Not often, perhaps every half-century or so, a political idea will punch through that forces people to sit and listen. Marxism achieved this at the beginning of the 20th century and stayed almost until the end, ultimately failing because it could not deliver. Nazism fared less well because the prizes it offered came only with war and at the most terrible cost to others. A similar epitaph will eventually be written for al-Qaeda.
But while international political focus has been largely on Islamic fundamentalism and Iraq, an alternative economic and political system has begun to test itself in the Americas – one that may end up seriously challenging western democratic thinking.
Under the slogan “peaceful rising”, China is “selling” itself to Africa and Latin America as the model for ending poverty. Its pitch is finding an audience among governments that have watched China’s growth leap and their own stagnate while being lectured by the International Monetary Fund and patronised by aid agencies. China’s poor of 20 years ago are now taking out mortgages on first homes while elsewhere others are still scrabbling around for a pair of shoes.
Inevitably, debate will intensify about the relative merits of the Chinese way of doing things. But the real issue is how America will react. China may claim east Asia as its arena. Africa needs any new idea it can get. But Latin America is a different. case. As far back as 1823, when a string of Latin American countries had just gained independence from Spain, James Monroe, the US president, introduced his eponymous doctrine to deter further colonisation of the region.
Prompted then by fears that France, Russia and Spain would club together to take back the newly independent countries, the Monroe doctrine decreed that attempts by European nations to influence the New World would be considered dangerous to the “peace and safety” of the US. After the European threat diminished, the Monroe doctrine remained a cornerstone of US foreign policy. In the cold war it was implemented with ferocity against the Soviet Union’s influence on Cuba, Grenada, Chile and Nicaragua, to name a few.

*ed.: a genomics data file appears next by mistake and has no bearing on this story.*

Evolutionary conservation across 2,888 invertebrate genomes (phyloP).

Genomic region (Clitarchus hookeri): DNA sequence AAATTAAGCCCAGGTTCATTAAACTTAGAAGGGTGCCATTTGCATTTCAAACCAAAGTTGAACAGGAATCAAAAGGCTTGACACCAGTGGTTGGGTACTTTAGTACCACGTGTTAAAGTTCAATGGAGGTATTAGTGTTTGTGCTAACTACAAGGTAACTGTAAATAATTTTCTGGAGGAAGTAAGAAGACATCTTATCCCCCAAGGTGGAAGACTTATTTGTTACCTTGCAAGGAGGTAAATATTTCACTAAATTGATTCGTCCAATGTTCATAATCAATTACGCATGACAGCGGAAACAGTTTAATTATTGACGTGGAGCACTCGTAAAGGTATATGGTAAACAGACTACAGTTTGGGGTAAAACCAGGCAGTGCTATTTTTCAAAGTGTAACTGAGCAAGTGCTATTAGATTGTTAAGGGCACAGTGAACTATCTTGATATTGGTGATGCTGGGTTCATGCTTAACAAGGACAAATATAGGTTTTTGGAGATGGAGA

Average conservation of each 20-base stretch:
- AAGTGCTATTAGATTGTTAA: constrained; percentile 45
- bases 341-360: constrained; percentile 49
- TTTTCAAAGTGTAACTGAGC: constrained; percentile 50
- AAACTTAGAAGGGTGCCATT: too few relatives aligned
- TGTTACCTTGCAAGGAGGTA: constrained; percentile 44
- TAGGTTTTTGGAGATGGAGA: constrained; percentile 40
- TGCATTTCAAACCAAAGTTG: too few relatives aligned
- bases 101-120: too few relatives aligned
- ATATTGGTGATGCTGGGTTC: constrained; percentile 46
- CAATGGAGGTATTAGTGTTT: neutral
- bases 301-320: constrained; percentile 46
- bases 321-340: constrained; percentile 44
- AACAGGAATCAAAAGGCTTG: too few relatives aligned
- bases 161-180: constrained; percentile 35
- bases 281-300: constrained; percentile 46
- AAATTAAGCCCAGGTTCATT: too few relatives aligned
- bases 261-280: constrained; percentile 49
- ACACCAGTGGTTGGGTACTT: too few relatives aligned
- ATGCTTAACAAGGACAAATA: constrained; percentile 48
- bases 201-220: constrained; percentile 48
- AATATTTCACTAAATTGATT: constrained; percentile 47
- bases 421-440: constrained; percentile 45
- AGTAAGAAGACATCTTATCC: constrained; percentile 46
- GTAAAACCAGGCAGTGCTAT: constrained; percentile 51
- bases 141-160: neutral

A generation on and Latin American voters are displaying a tendency to elect left-leaning, US-sceptic leaders – from Hugo Chavez in Venezuela to the softer Luiz Inácio Lula da Silva in Brazil. The next test will be in Peru on Sunday where Ollanta Humala, a populist retired army commander, leads presidential election opinion polls.
For some US legislators and policymakers, the combination of poor societies, left-wing movements and a communist giant make enough of a formula to want to dust off the Monroe doctrine to curb the influence of a rising China. “We should always look at Latin America in relation to the Monroe doctrine,” says Dan Burton, Republican chair of the House subcommittee on the western hemisphere. “We have concerns: Chavez, Castro, Ortega, Morales in Bolivia and their connections with communist China…we need to pay particular attention to that.”
If Latin America is not to find itself a new testing ground between an insecure America and an increasingly confident China, this cold war spectre, raised at routine congressional hearings, must be addressed now. Already, among US conspiracy theorists, China’s runaway economy, undervalued currency, absorption of US manufacturing jobs and growing overseas investment risks being portrayed as a Middle Kingdom master plan to conquer the world. The reality of what China might achieve is anybody’s guess. Almost half of China’s direct foreign investment is going into Latin America, and Beijing has pledged it will reach $100bn (£57.7bn) in the next five years. Joint ventures have been agreed in steel, transport and energy and military exchanges are increasing.
None of that should cause Americans concern, unless viewed alongside Beijing’s deep-seated and unresolved differences on how societies should be governed. In the US, it is through elections. In China, it is by ending poverty.
Both governments need to increase opportunities for dialogue. A year from now might be too late. For its part, America should make clear to China the line it must not cross in Latin America if it wants to avoid resurrection of the Monroe doctrine. Most probably, it will be set in the military arena. For China’s part, it must win the argument against comparisons with the cold war-era Soviet Union.
Both governments must work at quelling nationalist voices at home. They should agree, even in private, that what is now termed the “Chinese model” was used by the US to create the successful economies of Taiwan and South Korea in Asia and Chile in Latin America – durable institutions built under nasty dictatorships. Should things get out of hand and cold war fever prevail, there will be a twist. China is one of the biggest owners of US debt, and US stores rely on Chinese goods. The concept of “mutually assured destruction” might be revived – but it will begin with economic, rather than nuclear, holocaust.
The writer, a BBC correspondent and Asia specialist, is an author, most recently of Third World War (Pan); his report on China and Latin America aired this week as part of the BBC’s Inside Latin America series